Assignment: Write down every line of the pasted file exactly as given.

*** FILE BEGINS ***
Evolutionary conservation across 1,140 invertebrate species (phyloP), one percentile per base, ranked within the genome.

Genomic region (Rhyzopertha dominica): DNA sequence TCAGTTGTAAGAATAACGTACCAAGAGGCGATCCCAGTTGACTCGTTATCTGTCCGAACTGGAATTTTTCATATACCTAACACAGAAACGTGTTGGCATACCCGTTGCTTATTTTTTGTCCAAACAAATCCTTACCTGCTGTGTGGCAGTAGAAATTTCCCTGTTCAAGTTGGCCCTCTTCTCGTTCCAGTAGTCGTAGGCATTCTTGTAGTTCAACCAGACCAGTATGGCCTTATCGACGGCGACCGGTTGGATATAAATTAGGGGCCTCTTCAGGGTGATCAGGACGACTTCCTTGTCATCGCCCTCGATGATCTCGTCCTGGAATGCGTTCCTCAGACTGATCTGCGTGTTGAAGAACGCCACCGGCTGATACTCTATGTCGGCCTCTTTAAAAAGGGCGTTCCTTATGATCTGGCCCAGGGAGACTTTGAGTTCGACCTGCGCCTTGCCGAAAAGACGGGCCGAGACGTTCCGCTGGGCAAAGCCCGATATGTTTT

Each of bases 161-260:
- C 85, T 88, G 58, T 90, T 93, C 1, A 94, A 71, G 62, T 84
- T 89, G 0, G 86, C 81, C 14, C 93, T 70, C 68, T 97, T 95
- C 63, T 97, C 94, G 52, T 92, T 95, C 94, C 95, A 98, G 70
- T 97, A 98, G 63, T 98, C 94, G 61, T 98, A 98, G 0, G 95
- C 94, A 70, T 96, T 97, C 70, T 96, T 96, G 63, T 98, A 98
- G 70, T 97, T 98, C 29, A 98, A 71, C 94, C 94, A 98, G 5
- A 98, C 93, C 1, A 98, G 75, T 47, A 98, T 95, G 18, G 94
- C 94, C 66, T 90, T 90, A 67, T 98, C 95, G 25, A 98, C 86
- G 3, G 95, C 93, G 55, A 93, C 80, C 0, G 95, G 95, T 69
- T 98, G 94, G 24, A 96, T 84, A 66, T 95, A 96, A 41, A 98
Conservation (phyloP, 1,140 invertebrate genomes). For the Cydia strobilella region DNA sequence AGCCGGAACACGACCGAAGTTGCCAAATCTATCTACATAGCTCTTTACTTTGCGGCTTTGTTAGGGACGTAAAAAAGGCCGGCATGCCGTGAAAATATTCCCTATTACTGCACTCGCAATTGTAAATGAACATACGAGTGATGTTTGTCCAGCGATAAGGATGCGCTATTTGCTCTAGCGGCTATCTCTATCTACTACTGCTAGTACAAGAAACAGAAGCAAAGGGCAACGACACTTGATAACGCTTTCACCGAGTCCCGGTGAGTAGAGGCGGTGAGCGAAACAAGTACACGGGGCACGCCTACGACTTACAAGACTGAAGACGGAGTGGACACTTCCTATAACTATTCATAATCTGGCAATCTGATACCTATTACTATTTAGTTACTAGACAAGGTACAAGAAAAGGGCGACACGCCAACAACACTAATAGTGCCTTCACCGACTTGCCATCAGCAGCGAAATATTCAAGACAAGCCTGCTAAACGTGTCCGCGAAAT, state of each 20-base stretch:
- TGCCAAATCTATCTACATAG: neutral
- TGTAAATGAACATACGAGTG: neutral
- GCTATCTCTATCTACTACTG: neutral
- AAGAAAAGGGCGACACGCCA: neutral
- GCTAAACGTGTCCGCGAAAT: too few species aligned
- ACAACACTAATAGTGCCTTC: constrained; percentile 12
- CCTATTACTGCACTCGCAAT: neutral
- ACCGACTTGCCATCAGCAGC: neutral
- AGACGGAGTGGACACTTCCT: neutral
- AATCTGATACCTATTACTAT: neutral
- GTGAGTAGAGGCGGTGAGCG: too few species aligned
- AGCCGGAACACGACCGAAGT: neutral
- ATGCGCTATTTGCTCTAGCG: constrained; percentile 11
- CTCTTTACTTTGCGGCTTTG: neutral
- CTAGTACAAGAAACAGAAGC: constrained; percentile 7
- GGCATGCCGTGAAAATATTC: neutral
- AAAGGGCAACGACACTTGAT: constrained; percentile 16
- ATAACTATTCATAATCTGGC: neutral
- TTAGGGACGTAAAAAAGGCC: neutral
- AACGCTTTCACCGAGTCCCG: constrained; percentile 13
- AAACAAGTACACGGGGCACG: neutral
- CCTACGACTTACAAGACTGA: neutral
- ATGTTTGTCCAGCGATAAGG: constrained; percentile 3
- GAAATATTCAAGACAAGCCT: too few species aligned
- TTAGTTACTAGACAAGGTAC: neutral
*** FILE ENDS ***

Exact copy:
Evolutionary conservation across 1,140 invertebrate species (phyloP), one percentile per base, ranked within the genome.

Genomic region (Rhyzopertha dominica): DNA sequence TCAGTTGTAAGAATAACGTACCAAGAGGCGATCCCAGTTGACTCGTTATCTGTCCGAACTGGAATTTTTCATATACCTAACACAGAAACGTGTTGGCATACCCGTTGCTTATTTTTTGTCCAAACAAATCCTTACCTGCTGTGTGGCAGTAGAAATTTCCCTGTTCAAGTTGGCCCTCTTCTCGTTCCAGTAGTCGTAGGCATTCTTGTAGTTCAACCAGACCAGTATGGCCTTATCGACGGCGACCGGTTGGATATAAATTAGGGGCCTCTTCAGGGTGATCAGGACGACTTCCTTGTCATCGCCCTCGATGATCTCGTCCTGGAATGCGTTCCTCAGACTGATCTGCGTGTTGAAGAACGCCACCGGCTGATACTCTATGTCGGCCTCTTTAAAAAGGGCGTTCCTTATGATCTGGCCCAGGGAGACTTTGAGTTCGACCTGCGCCTTGCCGAAAAGACGGGCCGAGACGTTCCGCTGGGCAAAGCCCGATATGTTTT

Each of bases 161-260:
- C 85, T 88, G 58, T 90, T 93, C 1, A 94, A 71, G 62, T 84
- T 89, G 0, G 86, C 81, C 14, C 93, T 70, C 68, T 97, T 95
- C 63, T 97, C 94, G 52, T 92, T 95, C 94, C 95, A 98, G 70
- T 97, A 98, G 63, T 98, C 94, G 61, T 98, A 98, G 0, G 95
- C 94, A 70, T 96, T 97, C 70, T 96, T 96, G 63, T 98, A 98
- G 70, T 97, T 98, C 29, A 98, A 71, C 94, C 94, A 98, G 5
- A 98, C 93, C 1, A 98, G 75, T 47, A 98, T 95, G 18, G 94
- C 94, C 66, T 90, T 90, A 67, T 98, C 95, G 25, A 98, C 86
- G 3, G 95, C 93, G 55, A 93, C 80, C 0, G 95, G 95, T 69
- T 98, G 94, G 24, A 96, T 84, A 66, T 95, A 96, A 41, A 98
Conservation (phyloP, 1,140 invertebrate genomes). For the Cydia strobilella region DNA sequence AGCCGGAACACGACCGAAGTTGCCAAATCTATCTACATAGCTCTTTACTTTGCGGCTTTGTTAGGGACGTAAAAAAGGCCGGCATGCCGTGAAAATATTCCCTATTACTGCACTCGCAATTGTAAATGAACATACGAGTGATGTTTGTCCAGCGATAAGGATGCGCTATTTGCTCTAGCGGCTATCTCTATCTACTACTGCTAGTACAAGAAACAGAAGCAAAGGGCAACGACACTTGATAACGCTTTCACCGAGTCCCGGTGAGTAGAGGCGGTGAGCGAAACAAGTACACGGGGCACGCCTACGACTTACAAGACTGAAGACGGAGTGGACACTTCCTATAACTATTCATAATCTGGCAATCTGATACCTATTACTATTTAGTTACTAGACAAGGTACAAGAAAAGGGCGACACGCCAACAACACTAATAGTGCCTTCACCGACTTGCCATCAGCAGCGAAATATTCAAGACAAGCCTGCTAAACGTGTCCGCGAAAT, state of each 20-base stretch:
- TGCCAAATCTATCTACATAG: neutral
- TGTAAATGAACATACGAGTG: neutral
- GCTATCTCTATCTACTACTG: neutral
- AAGAAAAGGGCGACACGCCA: neutral
- GCTAAACGTGTCCGCGAAAT: too few species aligned
- ACAACACTAATAGTGCCTTC: constrained; percentile 12
- CCTATTACTGCACTCGCAAT: neutral
- ACCGACTTGCCATCAGCAGC: neutral
- AGACGGAGTGGACACTTCCT: neutral
- AATCTGATACCTATTACTAT: neutral
- GTGAGTAGAGGCGGTGAGCG: too few species aligned
- AGCCGGAACACGACCGAAGT: neutral
- ATGCGCTATTTGCTCTAGCG: constrained; percentile 11
- CTCTTTACTTTGCGGCTTTG: neutral
- CTAGTACAAGAAACAGAAGC: constrained; percentile 7
- GGCATGCCGTGAAAATATTC: neutral
- AAAGGGCAACGACACTTGAT: constrained; percentile 16
- ATAACTATTCATAATCTGGC: neutral
- TTAGGGACGTAAAAAAGGCC: neutral
- AACGCTTTCACCGAGTCCCG: constrained; percentile 13
- AAACAAGTACACGGGGCACG: neutral
- CCTACGACTTACAAGACTGA: neutral
- ATGTTTGTCCAGCGATAAGG: constrained; percentile 3
- GAAATATTCAAGACAAGCCT: too few species aligned
- TTAGTTACTAGACAAGGTAC: neutral